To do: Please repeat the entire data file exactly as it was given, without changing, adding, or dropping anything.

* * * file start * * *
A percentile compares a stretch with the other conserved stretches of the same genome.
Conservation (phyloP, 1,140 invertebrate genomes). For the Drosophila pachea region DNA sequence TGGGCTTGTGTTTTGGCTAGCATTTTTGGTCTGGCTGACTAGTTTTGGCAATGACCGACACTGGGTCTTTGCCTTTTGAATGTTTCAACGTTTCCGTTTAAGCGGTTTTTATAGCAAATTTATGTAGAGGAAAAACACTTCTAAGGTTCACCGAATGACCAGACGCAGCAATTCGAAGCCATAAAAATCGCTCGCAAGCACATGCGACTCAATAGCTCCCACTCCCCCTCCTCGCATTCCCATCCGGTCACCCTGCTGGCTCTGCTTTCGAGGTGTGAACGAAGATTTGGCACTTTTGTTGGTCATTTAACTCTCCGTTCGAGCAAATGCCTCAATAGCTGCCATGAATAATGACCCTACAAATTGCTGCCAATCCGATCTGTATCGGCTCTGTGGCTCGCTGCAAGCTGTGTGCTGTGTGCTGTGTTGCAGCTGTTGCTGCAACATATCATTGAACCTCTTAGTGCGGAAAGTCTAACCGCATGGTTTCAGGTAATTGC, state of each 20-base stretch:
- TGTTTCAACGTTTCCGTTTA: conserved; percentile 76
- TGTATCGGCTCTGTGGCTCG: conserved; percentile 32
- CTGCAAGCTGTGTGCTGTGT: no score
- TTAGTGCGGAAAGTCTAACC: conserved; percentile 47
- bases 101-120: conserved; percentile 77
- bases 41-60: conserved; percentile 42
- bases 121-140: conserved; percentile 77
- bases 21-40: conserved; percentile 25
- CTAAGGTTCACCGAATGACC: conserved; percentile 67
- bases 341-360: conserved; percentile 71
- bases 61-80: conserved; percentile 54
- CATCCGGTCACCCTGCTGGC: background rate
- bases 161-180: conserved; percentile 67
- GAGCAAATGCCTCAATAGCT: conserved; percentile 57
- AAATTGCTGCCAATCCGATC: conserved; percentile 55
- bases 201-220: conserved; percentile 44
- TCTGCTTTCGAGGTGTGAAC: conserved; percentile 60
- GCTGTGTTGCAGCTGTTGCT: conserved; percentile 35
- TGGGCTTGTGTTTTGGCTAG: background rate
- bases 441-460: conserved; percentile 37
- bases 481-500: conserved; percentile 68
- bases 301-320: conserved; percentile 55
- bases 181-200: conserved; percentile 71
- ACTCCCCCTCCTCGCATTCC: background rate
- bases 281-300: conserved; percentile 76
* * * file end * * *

A percentile compares a stretch with the other conserved stretches of the same genome.
Conservation (phyloP, 1,140 invertebrate genomes). For the Drosophila pachea region DNA sequence TGGGCTTGTGTTTTGGCTAGCATTTTTGGTCTGGCTGACTAGTTTTGGCAATGACCGACACTGGGTCTTTGCCTTTTGAATGTTTCAACGTTTCCGTTTAAGCGGTTTTTATAGCAAATTTATGTAGAGGAAAAACACTTCTAAGGTTCACCGAATGACCAGACGCAGCAATTCGAAGCCATAAAAATCGCTCGCAAGCACATGCGACTCAATAGCTCCCACTCCCCCTCCTCGCATTCCCATCCGGTCACCCTGCTGGCTCTGCTTTCGAGGTGTGAACGAAGATTTGGCACTTTTGTTGGTCATTTAACTCTCCGTTCGAGCAAATGCCTCAATAGCTGCCATGAATAATGACCCTACAAATTGCTGCCAATCCGATCTGTATCGGCTCTGTGGCTCGCTGCAAGCTGTGTGCTGTGTGCTGTGTTGCAGCTGTTGCTGCAACATATCATTGAACCTCTTAGTGCGGAAAGTCTAACCGCATGGTTTCAGGTAATTGC, state of each 20-base stretch:
- TGTTTCAACGTTTCCGTTTA: conserved; percentile 76
- TGTATCGGCTCTGTGGCTCG: conserved; percentile 32
- CTGCAAGCTGTGTGCTGTGT: no score
- TTAGTGCGGAAAGTCTAACC: conserved; percentile 47
- bases 101-120: conserved; percentile 77
- bases 41-60: conserved; percentile 42
- bases 121-140: conserved; percentile 77
- bases 21-40: conserved; percentile 25
- CTAAGGTTCACCGAATGACC: conserved; percentile 67
- bases 341-360: conserved; percentile 71
- bases 61-80: conserved; percentile 54
- CATCCGGTCACCCTGCTGGC: background rate
- bases 161-180: conserved; percentile 67
- GAGCAAATGCCTCAATAGCT: conserved; percentile 57
- AAATTGCTGCCAATCCGATC: conserved; percentile 55
- bases 201-220: conserved; percentile 44
- TCTGCTTTCGAGGTGTGAAC: conserved; percentile 60
- GCTGTGTTGCAGCTGTTGCT: conserved; percentile 35
- TGGGCTTGTGTTTTGGCTAG: background rate
- bases 441-460: conserved; percentile 37
- bases 481-500: conserved; percentile 68
- bases 301-320: conserved; percentile 55
- bases 181-200: conserved; percentile 71
- ACTCCCCCTCCTCGCATTCC: background rate
- bases 281-300: conserved; percentile 76